The best show ever on HBO ended this week. Game of Thrones set all sorts of records. The season finale in episode 7 set a new HBO watch record. It was beaten by the season 8 premiere which was passed by the 3rd episode which saw the Knight King defeated. A new record was set by the penultimate episode, and then as you might imagine the most watched show on HBO ever was the series finale, over 19 million watched it. Piracy numbers, hard to measure accurately, have it as the most pirated TV series ever.
It has won the most Emmys for a fictional show and the second most ever at 38 and over 200 nominations. Only SNL has more although it has had 44 years to win the additional 16 awards. Fans have built the entire landmass of Westeros in Minecraft!
This is not about Game of Thrones though, but rather about original TV and how we watch it. While broadcast TV is still sitting comfortably on the Iron Throne, a streaming service with three dragons is making noises from across the sea.
But like the breaker of chains herself, there is a dark secret the streaming services would prefer us not to know. We will get burned as they or rather the ultimate ruler decides to unleash exclusivity as a way to subjugate us and risk killing the streaming star.
I think I should explain.
The shift in how media is consumed in the US in the last 20 years.
HBO was a disruptive cable company back in the day, and Netflix was a disruptive video rental company in the late 90s.
It took broadband internet and online subscriptions to turn Netflix into a verb. If you have been using a streaming service and have a stable and uncapped data connection, you may be forgiven for believing you are in movie heaven.
What could be better? More competition? Yes, that is always better, right? DStv, Amazon Prime Video and Showmax are the other services in South Africa. CuriosityStream is another documentary only option. Google and iTunes have TV series and movies to rent and buy.
Between them, you should find anything you want. But a deal in the US saw the Disney company spend over $70 billion to buy the bulk of 21st Century Fox. It is a long list so for simplicity just imagine that everything you loved from Disney, Marvel, Star Wars, The Simpsons, Pixar movies and plenty more blockbusters.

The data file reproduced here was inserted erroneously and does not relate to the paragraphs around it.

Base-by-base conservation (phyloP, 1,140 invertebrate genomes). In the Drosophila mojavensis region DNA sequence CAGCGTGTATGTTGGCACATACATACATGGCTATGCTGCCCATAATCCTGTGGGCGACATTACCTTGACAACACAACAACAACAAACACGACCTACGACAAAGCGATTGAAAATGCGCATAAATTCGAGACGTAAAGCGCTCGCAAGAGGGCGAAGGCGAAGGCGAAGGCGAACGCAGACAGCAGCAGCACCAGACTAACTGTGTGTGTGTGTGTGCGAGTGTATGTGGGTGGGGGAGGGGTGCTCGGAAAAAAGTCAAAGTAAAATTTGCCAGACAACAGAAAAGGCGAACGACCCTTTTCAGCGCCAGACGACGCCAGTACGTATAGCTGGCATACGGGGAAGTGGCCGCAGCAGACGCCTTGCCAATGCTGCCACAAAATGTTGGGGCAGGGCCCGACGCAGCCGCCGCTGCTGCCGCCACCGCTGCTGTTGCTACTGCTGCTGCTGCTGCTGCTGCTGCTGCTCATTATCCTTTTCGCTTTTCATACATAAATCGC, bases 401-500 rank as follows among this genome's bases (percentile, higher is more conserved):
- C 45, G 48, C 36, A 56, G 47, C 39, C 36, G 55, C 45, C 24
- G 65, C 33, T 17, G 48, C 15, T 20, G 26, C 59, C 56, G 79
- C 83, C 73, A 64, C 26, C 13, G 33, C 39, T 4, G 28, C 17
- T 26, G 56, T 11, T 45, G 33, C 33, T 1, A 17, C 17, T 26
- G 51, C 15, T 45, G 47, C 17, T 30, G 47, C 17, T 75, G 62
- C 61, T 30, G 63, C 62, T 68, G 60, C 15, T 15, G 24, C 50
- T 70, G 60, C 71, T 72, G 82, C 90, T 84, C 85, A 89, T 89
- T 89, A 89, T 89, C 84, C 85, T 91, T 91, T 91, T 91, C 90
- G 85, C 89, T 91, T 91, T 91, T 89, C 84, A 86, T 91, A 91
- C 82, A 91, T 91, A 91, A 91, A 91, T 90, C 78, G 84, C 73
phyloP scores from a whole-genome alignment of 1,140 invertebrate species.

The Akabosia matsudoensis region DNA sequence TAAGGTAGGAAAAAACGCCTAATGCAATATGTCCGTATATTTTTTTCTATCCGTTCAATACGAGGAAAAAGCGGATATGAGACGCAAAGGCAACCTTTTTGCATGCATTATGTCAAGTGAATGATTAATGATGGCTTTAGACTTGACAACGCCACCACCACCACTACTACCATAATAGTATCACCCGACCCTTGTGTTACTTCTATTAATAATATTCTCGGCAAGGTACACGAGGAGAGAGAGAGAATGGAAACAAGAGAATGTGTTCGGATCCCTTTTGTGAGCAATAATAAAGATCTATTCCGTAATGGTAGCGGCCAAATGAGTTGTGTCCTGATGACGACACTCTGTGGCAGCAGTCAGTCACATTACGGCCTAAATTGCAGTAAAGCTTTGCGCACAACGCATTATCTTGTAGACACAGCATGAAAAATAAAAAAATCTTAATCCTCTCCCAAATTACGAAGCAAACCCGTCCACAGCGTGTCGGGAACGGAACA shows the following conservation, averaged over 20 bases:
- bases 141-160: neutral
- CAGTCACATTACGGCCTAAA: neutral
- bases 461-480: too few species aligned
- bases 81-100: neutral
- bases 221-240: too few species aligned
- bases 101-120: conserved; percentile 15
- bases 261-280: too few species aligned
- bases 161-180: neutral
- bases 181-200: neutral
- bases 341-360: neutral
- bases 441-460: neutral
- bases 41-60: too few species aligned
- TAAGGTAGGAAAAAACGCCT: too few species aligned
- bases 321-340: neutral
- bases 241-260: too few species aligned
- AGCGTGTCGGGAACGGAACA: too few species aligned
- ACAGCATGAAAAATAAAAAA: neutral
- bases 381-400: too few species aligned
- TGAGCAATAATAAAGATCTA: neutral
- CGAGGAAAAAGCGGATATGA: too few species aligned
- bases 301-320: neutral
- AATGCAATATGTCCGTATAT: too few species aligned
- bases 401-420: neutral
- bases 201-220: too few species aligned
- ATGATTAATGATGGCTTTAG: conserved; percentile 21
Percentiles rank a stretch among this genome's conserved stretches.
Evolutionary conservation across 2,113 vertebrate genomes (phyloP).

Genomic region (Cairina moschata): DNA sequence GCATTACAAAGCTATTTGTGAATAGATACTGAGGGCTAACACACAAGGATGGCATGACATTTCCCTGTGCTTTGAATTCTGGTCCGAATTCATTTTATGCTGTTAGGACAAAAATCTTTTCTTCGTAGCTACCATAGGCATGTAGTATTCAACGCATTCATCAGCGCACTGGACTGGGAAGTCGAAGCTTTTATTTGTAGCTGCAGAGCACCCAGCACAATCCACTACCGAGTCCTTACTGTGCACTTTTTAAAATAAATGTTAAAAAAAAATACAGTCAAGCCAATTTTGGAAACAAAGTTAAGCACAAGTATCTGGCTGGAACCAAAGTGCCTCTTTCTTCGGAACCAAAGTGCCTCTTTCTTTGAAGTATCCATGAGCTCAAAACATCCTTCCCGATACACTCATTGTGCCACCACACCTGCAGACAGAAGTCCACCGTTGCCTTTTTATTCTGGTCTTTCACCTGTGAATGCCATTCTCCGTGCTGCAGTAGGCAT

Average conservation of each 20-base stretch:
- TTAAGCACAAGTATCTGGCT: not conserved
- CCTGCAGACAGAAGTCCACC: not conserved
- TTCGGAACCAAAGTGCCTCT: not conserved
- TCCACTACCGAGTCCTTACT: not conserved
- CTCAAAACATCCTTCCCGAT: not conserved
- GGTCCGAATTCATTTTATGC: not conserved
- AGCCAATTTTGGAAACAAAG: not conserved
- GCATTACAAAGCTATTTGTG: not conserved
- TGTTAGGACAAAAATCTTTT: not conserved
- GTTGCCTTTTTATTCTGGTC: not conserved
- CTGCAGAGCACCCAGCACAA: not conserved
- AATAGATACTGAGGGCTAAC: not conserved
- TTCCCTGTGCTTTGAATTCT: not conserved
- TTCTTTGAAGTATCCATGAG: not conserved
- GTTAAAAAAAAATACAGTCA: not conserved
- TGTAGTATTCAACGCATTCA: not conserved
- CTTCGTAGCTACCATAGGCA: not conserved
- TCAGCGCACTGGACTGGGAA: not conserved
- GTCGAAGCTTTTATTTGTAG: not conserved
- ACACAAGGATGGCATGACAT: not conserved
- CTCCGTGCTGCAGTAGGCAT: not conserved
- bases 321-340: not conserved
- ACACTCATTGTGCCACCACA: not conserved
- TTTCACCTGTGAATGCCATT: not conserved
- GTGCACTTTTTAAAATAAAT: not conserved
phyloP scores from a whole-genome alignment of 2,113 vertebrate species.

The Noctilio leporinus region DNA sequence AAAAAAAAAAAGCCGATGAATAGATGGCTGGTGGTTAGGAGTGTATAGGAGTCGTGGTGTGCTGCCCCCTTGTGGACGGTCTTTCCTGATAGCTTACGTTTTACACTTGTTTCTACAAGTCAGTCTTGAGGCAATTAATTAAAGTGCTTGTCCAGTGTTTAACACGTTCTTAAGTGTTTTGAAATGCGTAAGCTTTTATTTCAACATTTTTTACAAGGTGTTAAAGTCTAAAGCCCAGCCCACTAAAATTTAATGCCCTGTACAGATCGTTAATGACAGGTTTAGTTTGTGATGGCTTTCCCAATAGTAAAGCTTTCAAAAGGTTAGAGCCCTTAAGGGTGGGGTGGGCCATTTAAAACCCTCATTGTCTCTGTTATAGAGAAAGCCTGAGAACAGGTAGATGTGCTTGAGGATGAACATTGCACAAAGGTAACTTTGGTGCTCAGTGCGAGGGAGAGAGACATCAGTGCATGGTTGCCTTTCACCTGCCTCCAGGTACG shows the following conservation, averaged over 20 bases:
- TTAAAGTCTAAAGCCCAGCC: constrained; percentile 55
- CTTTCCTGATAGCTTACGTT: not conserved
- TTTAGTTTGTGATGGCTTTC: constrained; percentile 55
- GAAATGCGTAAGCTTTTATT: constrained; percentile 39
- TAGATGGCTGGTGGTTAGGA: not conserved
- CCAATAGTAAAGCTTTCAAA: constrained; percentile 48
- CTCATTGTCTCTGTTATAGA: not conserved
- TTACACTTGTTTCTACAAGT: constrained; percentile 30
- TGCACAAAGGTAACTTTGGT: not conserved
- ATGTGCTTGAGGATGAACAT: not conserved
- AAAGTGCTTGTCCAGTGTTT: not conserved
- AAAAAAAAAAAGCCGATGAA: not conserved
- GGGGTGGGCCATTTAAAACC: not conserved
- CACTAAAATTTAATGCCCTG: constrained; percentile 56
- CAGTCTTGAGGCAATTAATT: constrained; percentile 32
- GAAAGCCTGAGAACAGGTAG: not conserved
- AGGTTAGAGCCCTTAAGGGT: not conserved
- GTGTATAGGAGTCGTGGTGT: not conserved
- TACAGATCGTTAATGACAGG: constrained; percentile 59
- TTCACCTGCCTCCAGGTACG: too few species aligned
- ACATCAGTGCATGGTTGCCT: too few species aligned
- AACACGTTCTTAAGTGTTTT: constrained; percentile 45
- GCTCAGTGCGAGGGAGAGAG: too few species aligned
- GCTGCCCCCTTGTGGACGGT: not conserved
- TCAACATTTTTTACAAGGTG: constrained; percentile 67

They basically own all the best stuff. To compete, the other streaming services are spending a lot to create new series and movies. That too should be good news, but here is where a quick history lesson might be a good idea.
When the US movie industry began to grow exponentially in the 40s. The issue was not just making great movies, it was where to watch them. Movie studio would show their movies in their cinemas or limit which cinemas near theirs could show the movie when it was released. They used their exclusivity rights to get the most return on their work. That seems fair, but movie fans either had to travel between multiple cinemas, some far away, to watch a show or wait until it was finally available. Regulators ended that by the 50s allowing moviegoers to determine the hit shows and cinemas to show the movies they believed would attract the biggest audiences.
The streaming providers also have exclusivity over the series they create or buy. If you are a fan of Top Gear, now called the Grand Tour, you need to buy an Amazon Prime Video subscription. If you want to watch Game of Thrones, you need to pay for DStv or Showmax if you wish to view the earlier seasons. If you loved Stranger Things, you have to have Netflix.
You see where this is going. You basically need to have a subscription to watch the hit shows and with Disney owning so many the pressure not to let anyone else get hit content is likely to grow.
Your options then are to subscribe to all of them or pirate what you want. Which do you reckon will be the most popular? Piracy had been declining as better quality, and better subscriptions deals have been available, even so, Game of Thrones is the most pirated show. If access and cost become more of a problem, it is fair to assume piracy will climb.
Services like Netflix are popular but margins are tight and profit small. When popularity gets tested, and profit fall, you can bet new big-budget productions will not be the order of the day.
Will it result in just a few big services battling it out or might regulation step in to say exclusives are time-bound, or those creators will need to divest from the streaming distribution? I am not sure, but I have been enjoying ad-free high-quality shows, and the way this story is developing it looks like we are in for a bad ending.
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